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Tineke Postma/Greg Osby: Sonic Halo

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Everyone who reads this magazine has friends who hate jazz. To them it sounds discordant, cacophonous, nervous and willfully abstract. Don’t play them this record.

Not that it will sound that way to experienced, committed jazz listeners. They will hear the expertise with which Greg Osby and Tineke Postma play saxophone. They will, especially, hear the absence of cliché in this music. The jazz cultural aesthetic values freshness above almost everything.

The “almost” qualifier is that beauty, in any of its infinite possible manifestations, is even more essential than newness. Too often, Sonic Halo is fundamentally unattractive. It has enough quivery squealing to give jazz fans a glimpse into what some people hate about jazz.

Postma and Osby intertwine their treble (alto saxophone) and intensely treble (soprano saxophone) voices in convoluted, mostly fast exercises that possess sophisticated intellectual and technical content but lack musical allure. Their tunes often sound ambiguously suspended in time, all introduction with no song. Osby’s “Facets” sputters and jerks, the two saxophonists frenetically fidgeting through the oscillating theme. Postma’s “Nine Times a Night” is nasal saxophone squalling over intermittent drum/bass thudding. The other players here (pianist Matt Mitchell, bassist Linda Oh and drummer Dan Weiss) do the cool edgy stuff they are known for, but they sometimes sound like they are all operating independently.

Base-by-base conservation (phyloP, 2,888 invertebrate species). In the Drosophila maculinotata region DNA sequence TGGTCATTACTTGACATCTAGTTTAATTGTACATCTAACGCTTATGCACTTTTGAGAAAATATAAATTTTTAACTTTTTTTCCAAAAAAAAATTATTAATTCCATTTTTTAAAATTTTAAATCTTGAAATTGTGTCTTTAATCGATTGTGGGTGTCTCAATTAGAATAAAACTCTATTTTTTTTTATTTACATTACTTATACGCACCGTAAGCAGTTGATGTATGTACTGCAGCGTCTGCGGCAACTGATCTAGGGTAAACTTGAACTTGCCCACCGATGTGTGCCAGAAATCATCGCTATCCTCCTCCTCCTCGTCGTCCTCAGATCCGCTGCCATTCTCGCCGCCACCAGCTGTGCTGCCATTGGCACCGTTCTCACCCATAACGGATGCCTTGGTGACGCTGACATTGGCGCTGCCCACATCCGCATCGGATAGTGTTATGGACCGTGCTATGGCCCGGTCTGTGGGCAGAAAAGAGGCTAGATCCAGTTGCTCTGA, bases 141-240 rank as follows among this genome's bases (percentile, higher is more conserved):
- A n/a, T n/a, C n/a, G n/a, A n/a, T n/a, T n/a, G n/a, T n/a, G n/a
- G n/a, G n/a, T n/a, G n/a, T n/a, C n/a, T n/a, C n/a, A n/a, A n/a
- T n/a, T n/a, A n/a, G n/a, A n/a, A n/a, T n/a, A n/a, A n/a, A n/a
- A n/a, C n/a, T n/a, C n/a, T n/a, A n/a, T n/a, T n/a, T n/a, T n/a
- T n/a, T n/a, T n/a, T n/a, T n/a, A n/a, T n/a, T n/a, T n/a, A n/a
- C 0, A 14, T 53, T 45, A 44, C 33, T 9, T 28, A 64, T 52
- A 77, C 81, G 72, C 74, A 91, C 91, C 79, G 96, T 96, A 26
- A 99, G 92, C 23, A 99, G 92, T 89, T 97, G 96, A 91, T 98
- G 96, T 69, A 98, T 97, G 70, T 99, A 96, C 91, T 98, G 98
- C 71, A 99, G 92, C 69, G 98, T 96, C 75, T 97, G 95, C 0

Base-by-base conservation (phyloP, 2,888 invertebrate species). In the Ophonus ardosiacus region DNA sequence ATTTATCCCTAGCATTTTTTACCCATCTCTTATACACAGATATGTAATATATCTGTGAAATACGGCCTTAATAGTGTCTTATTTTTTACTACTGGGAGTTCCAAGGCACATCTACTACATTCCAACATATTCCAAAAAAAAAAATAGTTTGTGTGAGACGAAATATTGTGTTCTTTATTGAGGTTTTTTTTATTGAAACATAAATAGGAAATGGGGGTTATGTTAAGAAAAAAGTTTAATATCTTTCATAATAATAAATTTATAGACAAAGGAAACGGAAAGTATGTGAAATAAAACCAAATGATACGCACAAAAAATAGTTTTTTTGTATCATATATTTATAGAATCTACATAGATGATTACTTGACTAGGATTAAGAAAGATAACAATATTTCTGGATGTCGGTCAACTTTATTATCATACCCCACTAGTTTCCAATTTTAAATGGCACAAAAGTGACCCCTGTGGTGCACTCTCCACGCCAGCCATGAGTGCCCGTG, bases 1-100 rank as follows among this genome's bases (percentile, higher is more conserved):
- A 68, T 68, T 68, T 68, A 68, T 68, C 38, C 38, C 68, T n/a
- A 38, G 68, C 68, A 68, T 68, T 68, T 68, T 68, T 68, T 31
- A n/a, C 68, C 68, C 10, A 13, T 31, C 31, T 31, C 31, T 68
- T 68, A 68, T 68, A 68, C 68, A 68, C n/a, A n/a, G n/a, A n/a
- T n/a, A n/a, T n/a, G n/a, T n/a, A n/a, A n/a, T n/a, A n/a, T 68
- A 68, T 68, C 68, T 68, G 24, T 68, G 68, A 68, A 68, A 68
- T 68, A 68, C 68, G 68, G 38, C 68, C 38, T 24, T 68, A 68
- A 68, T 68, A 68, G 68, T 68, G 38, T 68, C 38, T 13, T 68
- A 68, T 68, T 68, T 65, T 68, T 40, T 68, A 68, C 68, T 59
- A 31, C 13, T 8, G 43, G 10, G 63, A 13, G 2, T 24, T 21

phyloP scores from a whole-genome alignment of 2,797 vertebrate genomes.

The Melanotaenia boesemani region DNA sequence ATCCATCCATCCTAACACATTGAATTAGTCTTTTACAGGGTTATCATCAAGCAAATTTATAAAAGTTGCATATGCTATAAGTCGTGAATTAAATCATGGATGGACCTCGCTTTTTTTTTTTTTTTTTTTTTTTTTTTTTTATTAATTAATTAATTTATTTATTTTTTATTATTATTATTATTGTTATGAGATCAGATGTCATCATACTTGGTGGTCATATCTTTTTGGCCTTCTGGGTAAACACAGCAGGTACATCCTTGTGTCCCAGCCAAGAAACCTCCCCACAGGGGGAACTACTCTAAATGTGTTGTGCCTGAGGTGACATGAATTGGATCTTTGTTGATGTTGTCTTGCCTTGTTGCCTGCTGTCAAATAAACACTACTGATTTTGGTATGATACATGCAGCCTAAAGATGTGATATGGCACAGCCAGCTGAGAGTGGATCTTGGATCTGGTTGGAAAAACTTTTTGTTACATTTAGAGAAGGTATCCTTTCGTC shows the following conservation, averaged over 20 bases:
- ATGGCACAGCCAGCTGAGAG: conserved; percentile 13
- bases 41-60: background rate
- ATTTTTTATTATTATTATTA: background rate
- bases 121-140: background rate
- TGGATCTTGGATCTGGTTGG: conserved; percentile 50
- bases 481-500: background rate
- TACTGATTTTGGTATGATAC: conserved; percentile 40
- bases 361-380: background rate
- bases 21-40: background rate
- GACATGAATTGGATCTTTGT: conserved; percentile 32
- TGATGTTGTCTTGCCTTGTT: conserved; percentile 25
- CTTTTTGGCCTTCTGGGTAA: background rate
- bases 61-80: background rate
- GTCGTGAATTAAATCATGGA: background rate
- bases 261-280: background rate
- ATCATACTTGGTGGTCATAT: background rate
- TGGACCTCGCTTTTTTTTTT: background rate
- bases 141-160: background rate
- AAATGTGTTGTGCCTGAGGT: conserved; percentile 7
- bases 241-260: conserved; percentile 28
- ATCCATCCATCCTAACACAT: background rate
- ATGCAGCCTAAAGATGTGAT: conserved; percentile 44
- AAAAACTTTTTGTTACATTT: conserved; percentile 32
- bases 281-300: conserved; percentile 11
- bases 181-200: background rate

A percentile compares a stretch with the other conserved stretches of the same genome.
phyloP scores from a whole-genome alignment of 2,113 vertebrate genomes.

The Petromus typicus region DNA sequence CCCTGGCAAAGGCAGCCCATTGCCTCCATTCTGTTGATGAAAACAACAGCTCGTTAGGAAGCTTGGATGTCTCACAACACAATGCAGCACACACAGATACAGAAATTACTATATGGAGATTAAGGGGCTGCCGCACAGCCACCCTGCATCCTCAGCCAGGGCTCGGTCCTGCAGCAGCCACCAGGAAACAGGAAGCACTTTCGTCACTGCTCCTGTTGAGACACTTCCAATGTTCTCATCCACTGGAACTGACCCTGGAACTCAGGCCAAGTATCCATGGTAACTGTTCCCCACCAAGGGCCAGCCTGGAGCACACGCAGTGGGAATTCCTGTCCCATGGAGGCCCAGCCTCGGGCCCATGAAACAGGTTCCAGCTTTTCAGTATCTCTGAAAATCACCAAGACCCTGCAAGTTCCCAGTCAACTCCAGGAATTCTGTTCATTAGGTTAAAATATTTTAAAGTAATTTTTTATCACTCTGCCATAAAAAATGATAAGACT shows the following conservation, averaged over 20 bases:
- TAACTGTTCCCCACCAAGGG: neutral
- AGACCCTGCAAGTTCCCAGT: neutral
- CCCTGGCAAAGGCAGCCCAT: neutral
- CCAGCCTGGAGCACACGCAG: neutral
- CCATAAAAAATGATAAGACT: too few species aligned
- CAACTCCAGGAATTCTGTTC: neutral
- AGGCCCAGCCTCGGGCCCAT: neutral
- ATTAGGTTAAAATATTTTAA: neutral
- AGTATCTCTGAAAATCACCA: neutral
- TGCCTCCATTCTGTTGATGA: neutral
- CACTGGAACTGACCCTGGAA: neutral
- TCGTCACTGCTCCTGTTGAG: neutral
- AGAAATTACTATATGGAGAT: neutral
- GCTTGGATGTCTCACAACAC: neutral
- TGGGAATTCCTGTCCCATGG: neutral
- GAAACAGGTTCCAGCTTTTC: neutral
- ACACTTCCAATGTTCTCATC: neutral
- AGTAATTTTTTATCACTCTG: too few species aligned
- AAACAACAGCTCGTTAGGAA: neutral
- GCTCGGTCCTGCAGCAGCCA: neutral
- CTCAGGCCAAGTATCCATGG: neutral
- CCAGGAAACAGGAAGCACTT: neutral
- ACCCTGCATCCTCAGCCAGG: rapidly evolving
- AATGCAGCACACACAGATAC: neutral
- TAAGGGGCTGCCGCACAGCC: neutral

With players this good, there are some nice moments. Osby’s “Where I’m From,” a postmodern free ballad, has searching rapt solos from Mitchell and Oh. On the only non-original, quick strokes and markings by both saxophonists at first sound random. It is startling and fun when, amid the fragments and broken outlines, from the snatches and implications, “Body and Soul” can suddenly be perceived. If this album had more tracks like “Body and Soul,” you could play it for your friends who hate jazz.

Originally Published